Allen Hance is Senior Policy Analyst and Director for the Agriculture and Food Policy Program, Northeast-Midwest Institute and project coordinator for the Farm and Food Policy Project, a national alliance of anti-hunger, conservation, rural development, and family farm organizations which seeks a more sustainable agriculture and food system for the United States. The following interview followed less than a week after the House approved the 2007 Farm Bill (231-to-191). The US Senate is expected to take it up in September, where Hance expects more fireworks. The interview transcript has been edited for clarity and brevity. The interview aired on on my program, the V1047 Sunday Morning Magazine on WNSV-FM, Nashville, IL, August 5, 2007.
Q: What are the most controversial provisions of the farm bill as things stand now?
A: This has been a very different farm bill. I think what we’ve seen is that there is an unprecedented level of public interest in the 2007 Farm Bill. There has certainly been a great deal of attention focused on the so-called commodity programs, the farm subsidy programs that support a subset of crops that are grown in the United States, corn, soybeans, cotton, rice, wheat and a couple others that are the main so-called program crops. And there’s been a great deal of attention on the degree to which those crops, which are grown principally in the Midwest down into the Southeast, are subsidized as opposed to other sectors of agriculture. And on the more positive side there’s been a great deal of focus on the other component of the farm bill. The reality is that the farm bill is a huge, omnibus piece of legislation that embraces a whole lot more than farm programs.
Q: Focusing on your area of interest, what kind of things might be reflected in the farm bill?
A: There was a major amendment that was offered in the debate on the House floor last week which was a large-scale reform proposal that would’ve shifted dollars out of farm subsidy programs into the nutrition, rural development, energy, and conservation titles of the farm bill. That amendment failed but I think what’s important to recognize is that there were many, many significant changes that were made in the bill that was passed by the House. The farm bill, as I said earlier, deals with agriculture policy, it deals with food policy, rural development policy, energy development policy, and conservation policy. All those are rolled into this huge bill. I think it’s important to acknowledge that there were very significant increases that were long overdue for the food stamp program that were built into the House bill. There were new programs aimed at renewable energy development, not just ethanol and biofuels, but also in wind energy and other areas. There was an expansion of conservation programs that help farmers with either conserving environmentally sensitive lands or improving the efficiency of their farm operations. And there was a new set of programs to really help build new markets for farmers and, one area that we’ve done a lot of work on, rebuilding local and regional markets for agricultural product because we’re seeing an upsurge in consumer interest across the country in healthy, locally-produced foods and we think that’s a really important opportunity for farmers across the country.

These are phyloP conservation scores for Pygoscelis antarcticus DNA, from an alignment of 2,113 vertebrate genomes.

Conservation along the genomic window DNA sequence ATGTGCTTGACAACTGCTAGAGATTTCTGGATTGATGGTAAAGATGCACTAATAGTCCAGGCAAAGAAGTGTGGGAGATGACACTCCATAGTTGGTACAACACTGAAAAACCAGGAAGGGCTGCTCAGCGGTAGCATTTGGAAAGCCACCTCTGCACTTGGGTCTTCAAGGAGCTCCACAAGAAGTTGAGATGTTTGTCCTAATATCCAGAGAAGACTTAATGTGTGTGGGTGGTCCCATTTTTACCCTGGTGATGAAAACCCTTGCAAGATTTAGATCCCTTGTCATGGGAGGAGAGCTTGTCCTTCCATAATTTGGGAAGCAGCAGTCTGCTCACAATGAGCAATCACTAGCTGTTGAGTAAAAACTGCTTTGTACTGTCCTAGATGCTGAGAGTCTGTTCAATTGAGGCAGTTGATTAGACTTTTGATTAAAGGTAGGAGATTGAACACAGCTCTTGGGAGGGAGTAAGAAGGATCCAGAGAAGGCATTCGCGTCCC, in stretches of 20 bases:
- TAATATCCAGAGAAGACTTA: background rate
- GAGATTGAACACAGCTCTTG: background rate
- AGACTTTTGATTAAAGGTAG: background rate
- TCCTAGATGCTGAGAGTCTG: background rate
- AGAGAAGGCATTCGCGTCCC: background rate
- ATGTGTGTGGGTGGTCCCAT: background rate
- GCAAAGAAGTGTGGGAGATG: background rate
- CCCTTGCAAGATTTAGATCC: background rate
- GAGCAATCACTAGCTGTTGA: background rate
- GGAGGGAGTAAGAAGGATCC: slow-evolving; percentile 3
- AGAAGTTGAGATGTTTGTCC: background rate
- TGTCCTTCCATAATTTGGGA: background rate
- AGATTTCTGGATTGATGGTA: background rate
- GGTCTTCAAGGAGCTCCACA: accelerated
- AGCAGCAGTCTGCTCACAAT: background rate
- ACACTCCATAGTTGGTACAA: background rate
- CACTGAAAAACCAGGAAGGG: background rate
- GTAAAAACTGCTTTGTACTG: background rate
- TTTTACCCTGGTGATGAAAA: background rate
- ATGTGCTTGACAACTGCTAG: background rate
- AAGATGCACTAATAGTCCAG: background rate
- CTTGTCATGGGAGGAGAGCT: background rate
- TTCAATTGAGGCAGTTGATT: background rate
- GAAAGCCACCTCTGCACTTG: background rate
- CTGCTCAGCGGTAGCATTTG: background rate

Q: How do family farms do in comparison to larger corporate farms.
A: That’s been another real focus of a project I’ve been working on, to help provide the kind of safety net and the kind of tools that the small or mid-size family farmer need in order to compete effectively. And I think it’s a mixed story in terms of the farm bill. There were some steps taken towards limiting farm subsidy payments to very large farm operations, but they really didn’t go far enough. There is a cap placed on the size of farm operations and that was a million dollars adjusted gross income and if there’s a spouse also operating the farm, that goes to two million in adjusted gross income. That’s a pretty high level. It’s down from $2.5 million. In the view of many of the people I work with, it doesn’t yet create the shift that will target the resources to the family farm that are most in need of support.
Q: Any final thoughts?
A: Just that I think many of us see this 2007 Farm Bill as a historic opportunity for really creating a farm bill that is also a healthy food bill, and that can do a lot to support farmers and ranchers and growers across the entire country and create better food choices for consumers.